Obesity significantly increases the possibility of severe symptoms, hospitalization, and death associated with COVID-19. Obese people accumulate fat through expansion of fat cells, also referred to as adipocytes. Studies have shown that people with a large amount of abdominal fat (visceral fat) are the most prone to complications of COVID-19. Preliminary studies indicate that visceral fat cells can be infected by SARS-CoV-2, the cause of COVID-19. This suggests the intriguing possibility that one reason for the severity of COVID-19 in obese patients is that the virus is infecting abdominal fat cells, causing them to become inflammatory and non-functional. Klingelhutz and colleagues will examine the consequences of SARS-CoV-2 infection of visceral fat cells. This will lead to a better understanding of why obesity is so strongly associated with more severe COVID-19 symptoms and may point to novel treatment strategies.”

Viral cell tropism in the pathogenesis of SARS-COV-2

Balaji Manicassamy, PhD, Department of Microbiology and Immunology

SARS-CoV-2 infection of the respiratory tract can cause severe damage beyond the lungs, including the heart and kidneys. The goal of Manicassamy’s study is to determine if SARS-CoV-2 causes severe disease by targeting specific cells in the body and to utilize this knowledge in the development of treatments against COVID-19.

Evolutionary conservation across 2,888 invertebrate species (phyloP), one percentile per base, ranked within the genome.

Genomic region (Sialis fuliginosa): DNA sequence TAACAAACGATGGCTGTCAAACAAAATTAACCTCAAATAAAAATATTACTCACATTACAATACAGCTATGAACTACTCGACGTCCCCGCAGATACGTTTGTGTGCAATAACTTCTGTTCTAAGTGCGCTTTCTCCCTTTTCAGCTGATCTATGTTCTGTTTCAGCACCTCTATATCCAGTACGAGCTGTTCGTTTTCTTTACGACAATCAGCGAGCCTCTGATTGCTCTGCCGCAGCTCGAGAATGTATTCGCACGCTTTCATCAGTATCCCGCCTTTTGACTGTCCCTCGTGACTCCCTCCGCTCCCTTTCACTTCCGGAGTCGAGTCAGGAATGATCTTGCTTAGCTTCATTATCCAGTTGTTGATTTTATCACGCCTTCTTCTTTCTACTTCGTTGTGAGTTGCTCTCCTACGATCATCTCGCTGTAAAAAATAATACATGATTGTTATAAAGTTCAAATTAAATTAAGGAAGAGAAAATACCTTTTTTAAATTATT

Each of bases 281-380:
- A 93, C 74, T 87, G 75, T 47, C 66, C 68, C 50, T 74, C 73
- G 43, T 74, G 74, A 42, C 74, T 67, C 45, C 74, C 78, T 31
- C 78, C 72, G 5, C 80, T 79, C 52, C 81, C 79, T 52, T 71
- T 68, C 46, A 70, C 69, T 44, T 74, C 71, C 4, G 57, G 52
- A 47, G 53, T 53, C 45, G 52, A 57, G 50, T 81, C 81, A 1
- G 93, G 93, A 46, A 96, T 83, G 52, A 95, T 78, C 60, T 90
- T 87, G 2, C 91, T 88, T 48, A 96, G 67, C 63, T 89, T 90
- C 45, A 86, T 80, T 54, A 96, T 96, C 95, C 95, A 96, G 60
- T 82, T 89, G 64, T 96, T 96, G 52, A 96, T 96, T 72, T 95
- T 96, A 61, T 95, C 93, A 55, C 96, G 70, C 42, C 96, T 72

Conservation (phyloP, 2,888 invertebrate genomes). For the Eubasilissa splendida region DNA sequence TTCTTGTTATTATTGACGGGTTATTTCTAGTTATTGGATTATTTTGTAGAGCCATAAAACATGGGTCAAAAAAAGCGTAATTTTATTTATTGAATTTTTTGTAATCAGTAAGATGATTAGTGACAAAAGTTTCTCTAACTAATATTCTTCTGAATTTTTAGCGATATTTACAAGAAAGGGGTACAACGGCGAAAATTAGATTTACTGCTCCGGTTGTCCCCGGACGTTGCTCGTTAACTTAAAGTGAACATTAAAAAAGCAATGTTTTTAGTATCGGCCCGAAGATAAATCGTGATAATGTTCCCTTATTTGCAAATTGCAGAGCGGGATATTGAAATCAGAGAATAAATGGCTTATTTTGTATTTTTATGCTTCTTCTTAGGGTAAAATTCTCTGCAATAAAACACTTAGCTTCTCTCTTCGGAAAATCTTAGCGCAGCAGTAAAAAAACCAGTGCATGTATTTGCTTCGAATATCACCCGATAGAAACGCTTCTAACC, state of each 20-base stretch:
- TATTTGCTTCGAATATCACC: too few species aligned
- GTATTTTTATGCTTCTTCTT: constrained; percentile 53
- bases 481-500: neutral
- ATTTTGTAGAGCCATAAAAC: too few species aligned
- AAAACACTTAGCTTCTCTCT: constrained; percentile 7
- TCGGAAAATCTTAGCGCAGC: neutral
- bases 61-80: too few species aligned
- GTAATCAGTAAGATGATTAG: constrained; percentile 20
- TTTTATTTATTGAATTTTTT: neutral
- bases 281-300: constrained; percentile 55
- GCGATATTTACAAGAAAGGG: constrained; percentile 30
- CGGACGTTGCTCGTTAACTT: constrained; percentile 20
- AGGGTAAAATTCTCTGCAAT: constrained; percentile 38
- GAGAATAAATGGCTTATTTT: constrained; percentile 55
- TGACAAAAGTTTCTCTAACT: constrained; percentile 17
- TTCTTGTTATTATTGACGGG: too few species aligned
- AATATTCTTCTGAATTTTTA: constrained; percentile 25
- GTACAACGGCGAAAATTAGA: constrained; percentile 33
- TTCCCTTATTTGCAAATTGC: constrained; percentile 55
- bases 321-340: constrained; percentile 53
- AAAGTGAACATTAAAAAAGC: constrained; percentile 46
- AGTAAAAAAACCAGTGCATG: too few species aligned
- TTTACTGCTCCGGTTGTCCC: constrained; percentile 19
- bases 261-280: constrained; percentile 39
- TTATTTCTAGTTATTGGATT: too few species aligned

The role of ISGylation in SARS-COV-2 infection

Lilliana Radoshevich, PhD, Department of Microbiology and Immunology

Following an infection, our immune systems detect viral or bacterial pathogens and begin to produce an arsenal of antiviral proteins to protect us from the infection.  However, some viruses like SARS-CoV-2 block this process before it can start using enzymes that cut up host antiviral proteins. Radoshevich’s laboratory studies a host defense protein called ISG15; the goal of this project is to boost its activity prior to viral infection to improve outcomes in COVID-19 patients and in other respiratory viral infections like influenza.  

A second round of the application process will occur in spring 2021. For more information, contact Erin Brothers, research administrator in the Carver College of Medicine, at erin-brothers@uiowa.edu.